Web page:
The first type requires you to repay the credit over a course of less than three years, and repayments, as they most usually do, come from your earnings on a monthly basis. The reimbursement of long-term loans generally takes up to ten or twenty years and includes additional requirements such as limits on the amount of additional financial commitments the business may take on.

The thing you should know about borrowing your startup capital from the bank is that this process may take a long time, since it requires a thorough checkup of your financial history.

#5. Government Programs

The main difference between government and bank loans is in the fact that the government doesn’t necessarily demand your credit report to be as strong as other lenders do. The contract is pretty much the same in both cases, with another huge advantage – the government’s interest rates are usually lower.

Although this seems like a much favorable solution, you should get acquainted with what happens behind the machine lending you money. The intermediary in this trade is also a bank or other type of credit union, which has a partnership deal with the government. That way, your request is more likely to get authorized, since you have the government-guarantee as support. In case of your insolvency, the government will pay the rest of your loan.

The other option the government offers is building your capital through various lending programs.

#6. Angel Investors

With the sweetest name in the capital marketplace, angel investors can certainly help you out. An angel investor is an informal, wealthy funder, an individual or a network of investors, who can provide a loan for launching small businesses in return for ownership equity or convertible bonds.

However opportunely that may sound, finding an angel investor can be hard. If they are not a part of the network, and they are unfamiliar with a market you’re presenting your product to, so it can be hard to convince them to make an investment. Also, the fact that they prefer to stay anonymous is not an extenuating one. Therefore, getting in touch with an angel network is much easier, since its whole point is to offer a team of experts to mediate between borrower and lender.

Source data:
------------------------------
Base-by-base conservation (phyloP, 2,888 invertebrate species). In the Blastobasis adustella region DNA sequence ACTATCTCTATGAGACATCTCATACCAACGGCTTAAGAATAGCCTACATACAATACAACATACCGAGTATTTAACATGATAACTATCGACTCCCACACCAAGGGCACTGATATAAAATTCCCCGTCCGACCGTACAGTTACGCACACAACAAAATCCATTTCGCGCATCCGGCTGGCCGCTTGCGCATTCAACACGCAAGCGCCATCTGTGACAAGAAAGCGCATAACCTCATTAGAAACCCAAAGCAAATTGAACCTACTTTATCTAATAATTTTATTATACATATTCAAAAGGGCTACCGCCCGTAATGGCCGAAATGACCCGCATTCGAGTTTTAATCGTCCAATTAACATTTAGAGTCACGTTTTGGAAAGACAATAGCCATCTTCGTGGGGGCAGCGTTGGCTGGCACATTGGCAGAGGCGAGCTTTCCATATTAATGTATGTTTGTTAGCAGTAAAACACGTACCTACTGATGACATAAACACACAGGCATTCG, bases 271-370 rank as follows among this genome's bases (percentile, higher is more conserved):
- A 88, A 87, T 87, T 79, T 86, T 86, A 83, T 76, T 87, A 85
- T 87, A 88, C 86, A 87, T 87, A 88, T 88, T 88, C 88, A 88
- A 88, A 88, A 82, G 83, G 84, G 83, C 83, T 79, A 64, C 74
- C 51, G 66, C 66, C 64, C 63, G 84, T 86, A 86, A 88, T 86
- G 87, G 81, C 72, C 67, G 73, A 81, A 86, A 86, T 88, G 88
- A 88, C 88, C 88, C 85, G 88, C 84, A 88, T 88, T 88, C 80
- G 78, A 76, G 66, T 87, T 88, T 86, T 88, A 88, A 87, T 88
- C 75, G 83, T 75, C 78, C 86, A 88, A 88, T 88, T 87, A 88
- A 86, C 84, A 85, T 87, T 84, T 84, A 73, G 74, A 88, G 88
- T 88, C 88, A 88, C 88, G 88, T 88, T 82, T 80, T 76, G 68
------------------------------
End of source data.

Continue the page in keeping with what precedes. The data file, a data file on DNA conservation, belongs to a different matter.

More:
#7. Venture Capitalists

Although the concept is similar, there is a difference between angel investors and venture capitalists. With investing in your business, they both hold a private equity.  The main distinction is that first are individuals, as mentioned, and the money they are willing to lend you is coming from their private safes.

Venture capitalists are companies that deal with other people’s resources. The difference is important for two reasons, of which the first goes in your favor and second not so much. Given that venture capitalists dispose with joint funds, they have more money to borrow. However, that exact reason is making them circumspective, since they have more to put to risk. Because of that, they are usually unwilling to invest in beginners if they don’t have an especially strong case to present.

#8. Business Plan Competitions

If you are young and eager to put your ideas on paper and then cash them, business plan competitions are an incredible opportunity for you. Prizewinners’ awards vary from competition to competition. Mostly, the winner receives funds for starting their business, and if the money prize is not enough, the title to put in a resume and present to possible investors is pretty shiny.

However, the brilliant idea is not enough, and doesn’t win the race. You’ll need your business plan writing skills to be impeccable, since these competitions value strategy and inventiveness above all. By gaining massive popularity, business plan competitions have expended their specialties, and your concept can certainly fit one. Small business plans contests are numerous, but funders are usually fond of future businessmen with some kind of a noble cause or an idea that helps a community.

If your will is strong, and you believe in the profitability of your idea, don’t get lazy. Strategize, explore, weigh and scramble your way to success.

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Ivan Dimitrijevic

Ivan Dimitrijevic